The Light At The End of The Tunnel For ‘Prison Break’

That poor Michael Scofield. How much can one character endure in a fictional lifetime? Out of prison, in prison, out of prison, in prison, out of prison. It’s hard to build a life with the woman you love under those conditions. Especially after she gets kind of decapitated. (Oh, wait…that was merely an elaborate Punk’d thing! Ha ha! Those bad guys, always joking around!) Anyway…the man is tired. He just wants to call it a day already. Preferably in a location where, when you drop a bar of soap, the worst thing that can happen is that it’s the soap, and not your face, that winds up riddled with shower tile imprints.

SO – we’re talking about Prison Break, after all. In a show in which anything goes (and we do mean anything), what can an end-all, be-all series finale possibly look like?

We at Fancast know. Without naming names, let’s just say that:

Someone comes out of hiding. Someone else comes out of hiding. Someone dies. Someone else dies. Yet another someone is left not dead, exactly, so much as left drooling into a cup with a lifetime’s supply of adult diapers to look forward to. Someone goes back to the big house. Someone gets the chair.

As David Byrne once famously observed in song form: “You may ask yourself, “How did I get here?”!”

We have the answer to that, too.

Season One – Titular Triumph

Michael plans to bail his brother Lincoln (who was framed) out of the big house by getting into the big house. Alas, conducting a prison break isn’t as easy as it looks. Wait – it doesn’t look easy at all. That explains why all the drama ensued! Got it. Anyway…there are bad guys on the inside, and bad guys on the outside, and pretty much all of ’em want a piece of Michael and/or Lincoln. Plus there’s Sara, who also wants a piece of Michael (we won’t say which piece), but for different and more pleasant reasons.

Ranking: We’re proclaiming the first season the best – by a long red mile.

High point (s): The introduction of a brilliant and largely unknown ensemble cast of characters, which includes Theodore “T-bag” Bagwell (Robert Knepper) – easily one of television’s most memorable bad seeds to ever implant himself in a serialized network drama. Plus there’s tight pacing and loads of action. And there’s the freakin’ AWESOME tatt.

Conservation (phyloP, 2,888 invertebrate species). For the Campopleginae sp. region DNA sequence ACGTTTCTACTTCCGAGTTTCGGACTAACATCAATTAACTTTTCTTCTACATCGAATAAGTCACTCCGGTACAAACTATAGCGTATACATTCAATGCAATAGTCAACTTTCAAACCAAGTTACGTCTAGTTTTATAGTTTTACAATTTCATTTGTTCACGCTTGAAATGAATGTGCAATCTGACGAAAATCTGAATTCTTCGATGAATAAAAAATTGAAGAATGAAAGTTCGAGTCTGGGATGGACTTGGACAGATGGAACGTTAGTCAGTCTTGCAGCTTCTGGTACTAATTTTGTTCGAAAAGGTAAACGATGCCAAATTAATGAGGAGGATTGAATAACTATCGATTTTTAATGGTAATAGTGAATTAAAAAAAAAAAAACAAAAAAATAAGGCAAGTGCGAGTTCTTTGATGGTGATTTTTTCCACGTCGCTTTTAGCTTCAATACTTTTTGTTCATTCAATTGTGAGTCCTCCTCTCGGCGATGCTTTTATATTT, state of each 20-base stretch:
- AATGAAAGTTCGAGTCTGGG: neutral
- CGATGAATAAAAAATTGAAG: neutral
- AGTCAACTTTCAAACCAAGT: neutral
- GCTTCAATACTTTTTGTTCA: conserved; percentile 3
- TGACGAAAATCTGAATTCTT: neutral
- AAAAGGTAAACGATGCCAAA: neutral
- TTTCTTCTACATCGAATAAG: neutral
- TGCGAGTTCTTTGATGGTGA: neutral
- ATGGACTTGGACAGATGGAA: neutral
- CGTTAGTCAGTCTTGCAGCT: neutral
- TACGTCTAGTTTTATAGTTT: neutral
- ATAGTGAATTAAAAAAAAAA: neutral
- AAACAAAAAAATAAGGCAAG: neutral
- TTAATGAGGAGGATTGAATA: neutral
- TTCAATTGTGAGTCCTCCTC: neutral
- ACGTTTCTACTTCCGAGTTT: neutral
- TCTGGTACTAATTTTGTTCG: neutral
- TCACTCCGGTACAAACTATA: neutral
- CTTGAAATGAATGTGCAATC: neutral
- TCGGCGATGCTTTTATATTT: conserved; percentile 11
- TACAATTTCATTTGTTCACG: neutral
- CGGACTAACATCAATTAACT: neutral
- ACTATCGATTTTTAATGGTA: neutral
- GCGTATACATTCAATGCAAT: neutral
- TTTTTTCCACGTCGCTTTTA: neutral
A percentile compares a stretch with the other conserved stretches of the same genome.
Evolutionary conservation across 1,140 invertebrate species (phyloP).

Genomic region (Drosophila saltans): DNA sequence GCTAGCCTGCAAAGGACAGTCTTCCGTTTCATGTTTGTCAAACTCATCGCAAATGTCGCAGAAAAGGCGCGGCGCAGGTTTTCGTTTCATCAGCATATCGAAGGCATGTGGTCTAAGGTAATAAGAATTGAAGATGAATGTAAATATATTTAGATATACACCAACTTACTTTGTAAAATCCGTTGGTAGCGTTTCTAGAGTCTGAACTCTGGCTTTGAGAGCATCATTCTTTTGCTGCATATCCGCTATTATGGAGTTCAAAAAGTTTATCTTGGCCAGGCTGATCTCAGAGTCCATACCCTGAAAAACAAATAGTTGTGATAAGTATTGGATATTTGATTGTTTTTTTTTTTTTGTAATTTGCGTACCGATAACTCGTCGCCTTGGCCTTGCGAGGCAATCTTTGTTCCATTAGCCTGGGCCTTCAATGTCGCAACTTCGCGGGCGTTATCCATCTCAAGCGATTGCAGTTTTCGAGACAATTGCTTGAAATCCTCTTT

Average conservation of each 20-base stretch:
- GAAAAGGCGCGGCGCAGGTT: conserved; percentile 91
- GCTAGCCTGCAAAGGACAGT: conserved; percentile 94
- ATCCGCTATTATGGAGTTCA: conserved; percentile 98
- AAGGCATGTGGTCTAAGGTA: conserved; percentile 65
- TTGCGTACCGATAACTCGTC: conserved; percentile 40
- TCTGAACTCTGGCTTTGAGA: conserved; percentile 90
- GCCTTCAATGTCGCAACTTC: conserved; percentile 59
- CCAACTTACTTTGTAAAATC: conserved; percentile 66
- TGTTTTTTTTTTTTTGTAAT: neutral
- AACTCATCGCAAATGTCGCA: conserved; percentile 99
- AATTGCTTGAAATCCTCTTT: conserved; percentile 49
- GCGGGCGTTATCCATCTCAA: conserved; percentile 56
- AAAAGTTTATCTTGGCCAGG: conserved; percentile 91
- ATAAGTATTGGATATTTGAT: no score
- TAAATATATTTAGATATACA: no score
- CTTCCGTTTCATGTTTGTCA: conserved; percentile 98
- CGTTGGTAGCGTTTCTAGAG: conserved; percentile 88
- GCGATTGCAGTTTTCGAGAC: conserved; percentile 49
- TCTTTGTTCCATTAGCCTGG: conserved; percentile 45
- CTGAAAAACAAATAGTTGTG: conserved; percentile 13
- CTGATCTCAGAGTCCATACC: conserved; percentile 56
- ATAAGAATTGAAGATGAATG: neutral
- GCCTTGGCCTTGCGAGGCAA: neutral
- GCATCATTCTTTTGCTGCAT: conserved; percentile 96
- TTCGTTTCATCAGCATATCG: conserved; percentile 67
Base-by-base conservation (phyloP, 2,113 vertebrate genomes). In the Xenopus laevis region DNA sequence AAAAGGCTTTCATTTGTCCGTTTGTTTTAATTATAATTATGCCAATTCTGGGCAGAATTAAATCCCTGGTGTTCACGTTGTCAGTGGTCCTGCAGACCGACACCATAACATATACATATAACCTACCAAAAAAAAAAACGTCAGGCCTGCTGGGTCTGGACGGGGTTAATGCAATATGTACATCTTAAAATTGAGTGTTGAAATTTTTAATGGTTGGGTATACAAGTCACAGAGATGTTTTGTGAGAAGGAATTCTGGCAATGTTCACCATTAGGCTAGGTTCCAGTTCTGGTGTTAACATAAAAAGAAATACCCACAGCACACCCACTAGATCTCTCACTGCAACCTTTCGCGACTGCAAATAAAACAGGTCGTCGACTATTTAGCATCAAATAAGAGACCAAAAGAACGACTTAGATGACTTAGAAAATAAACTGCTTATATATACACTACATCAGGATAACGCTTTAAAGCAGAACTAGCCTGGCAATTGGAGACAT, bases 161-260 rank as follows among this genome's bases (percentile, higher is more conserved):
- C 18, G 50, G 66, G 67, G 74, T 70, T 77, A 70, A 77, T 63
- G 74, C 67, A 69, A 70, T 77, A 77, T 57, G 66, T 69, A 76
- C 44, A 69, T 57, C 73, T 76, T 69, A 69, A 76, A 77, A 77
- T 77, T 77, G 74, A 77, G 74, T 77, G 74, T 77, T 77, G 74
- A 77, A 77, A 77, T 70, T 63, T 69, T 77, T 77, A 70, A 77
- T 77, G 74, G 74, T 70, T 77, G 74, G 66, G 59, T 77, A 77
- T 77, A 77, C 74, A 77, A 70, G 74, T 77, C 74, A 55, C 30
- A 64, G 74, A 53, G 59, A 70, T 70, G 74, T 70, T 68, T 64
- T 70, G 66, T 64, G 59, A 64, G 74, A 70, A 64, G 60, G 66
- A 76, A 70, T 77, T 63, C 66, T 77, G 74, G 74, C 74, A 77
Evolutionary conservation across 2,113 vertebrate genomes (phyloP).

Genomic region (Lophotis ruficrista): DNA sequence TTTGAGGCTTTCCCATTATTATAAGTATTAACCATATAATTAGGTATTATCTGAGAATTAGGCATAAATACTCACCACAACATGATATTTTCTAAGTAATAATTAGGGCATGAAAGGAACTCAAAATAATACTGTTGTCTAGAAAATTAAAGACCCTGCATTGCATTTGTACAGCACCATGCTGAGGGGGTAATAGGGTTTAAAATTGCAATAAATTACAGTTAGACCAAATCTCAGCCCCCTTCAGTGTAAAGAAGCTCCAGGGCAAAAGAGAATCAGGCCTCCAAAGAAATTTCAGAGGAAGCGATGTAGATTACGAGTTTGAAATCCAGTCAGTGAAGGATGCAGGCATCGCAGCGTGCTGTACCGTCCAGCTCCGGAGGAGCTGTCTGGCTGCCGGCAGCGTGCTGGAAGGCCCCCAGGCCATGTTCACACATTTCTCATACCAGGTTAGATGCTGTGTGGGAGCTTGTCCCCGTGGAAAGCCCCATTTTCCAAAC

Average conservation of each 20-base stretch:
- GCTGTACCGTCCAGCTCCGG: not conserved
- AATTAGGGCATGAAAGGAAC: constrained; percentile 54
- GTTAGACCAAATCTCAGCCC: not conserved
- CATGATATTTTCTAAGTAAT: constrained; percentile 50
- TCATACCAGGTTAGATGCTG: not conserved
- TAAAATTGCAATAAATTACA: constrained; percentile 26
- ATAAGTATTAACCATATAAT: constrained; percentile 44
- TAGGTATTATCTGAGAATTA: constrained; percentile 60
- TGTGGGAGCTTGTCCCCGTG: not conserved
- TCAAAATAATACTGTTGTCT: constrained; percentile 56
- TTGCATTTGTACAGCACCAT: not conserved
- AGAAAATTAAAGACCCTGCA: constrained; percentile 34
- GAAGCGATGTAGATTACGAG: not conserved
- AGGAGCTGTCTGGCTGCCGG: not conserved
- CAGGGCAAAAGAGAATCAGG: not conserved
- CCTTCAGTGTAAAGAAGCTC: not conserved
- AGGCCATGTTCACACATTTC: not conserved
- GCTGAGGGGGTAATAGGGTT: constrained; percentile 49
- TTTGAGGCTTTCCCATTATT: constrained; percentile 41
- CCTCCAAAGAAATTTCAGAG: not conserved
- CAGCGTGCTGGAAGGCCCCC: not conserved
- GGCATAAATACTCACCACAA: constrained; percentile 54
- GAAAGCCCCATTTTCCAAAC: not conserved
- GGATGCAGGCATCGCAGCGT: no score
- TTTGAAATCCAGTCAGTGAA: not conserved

Low point(s): Out of the starting gate, massive amounts of suspension of disbelief were required to buy into the basic premise. Still, all the high points made that pretty easy to forgive. It’s TV, after all. Not Swedish documentary filmmaking.

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Season Two – “The Fugitive, times eight”*

(* or so proclaimed show creator Paul Scheuring to the Hollywood Reporter)

There’s a bunch of guys on the lam. The Company doesn’t like that one bit. Good lord – the truth about the whole conspiracy to cover up who really killed the Vice President’s brother could come out. Yikes. That would be bad. Hey! Stop those guys on the lam over there!

Ranking: Season Two? Second best season.

High point(s): A main character from Season One, Veronica Donovan (Robin Tunney), dies right off the bat. This establishes that this is the kind of show that doesn’t pull any punches. For now. Plus, there’s T-Bag, who is reliably, consistently heinous. And we love that about him. As for the other bad guys, the conspiracy starts to unravel as certain members of the Company have second thoughts about all the douche-baggery they’ve been perpetuating.

Low point(s): The conspiracy starts to unravel as certain members of the Company have second thoughts about all the douche-baggery they’ve been perpetuating. It’s a double-edged sword, really. Because how plausible is it when every other bad guy is having a crisis of conscience?

Season Three – A Trip Through A Portal To An Alternate Reality, and Not in A Fun, Fringe-y Way

Michael’s “on the lam” thing doesn’t go so well. Oooops.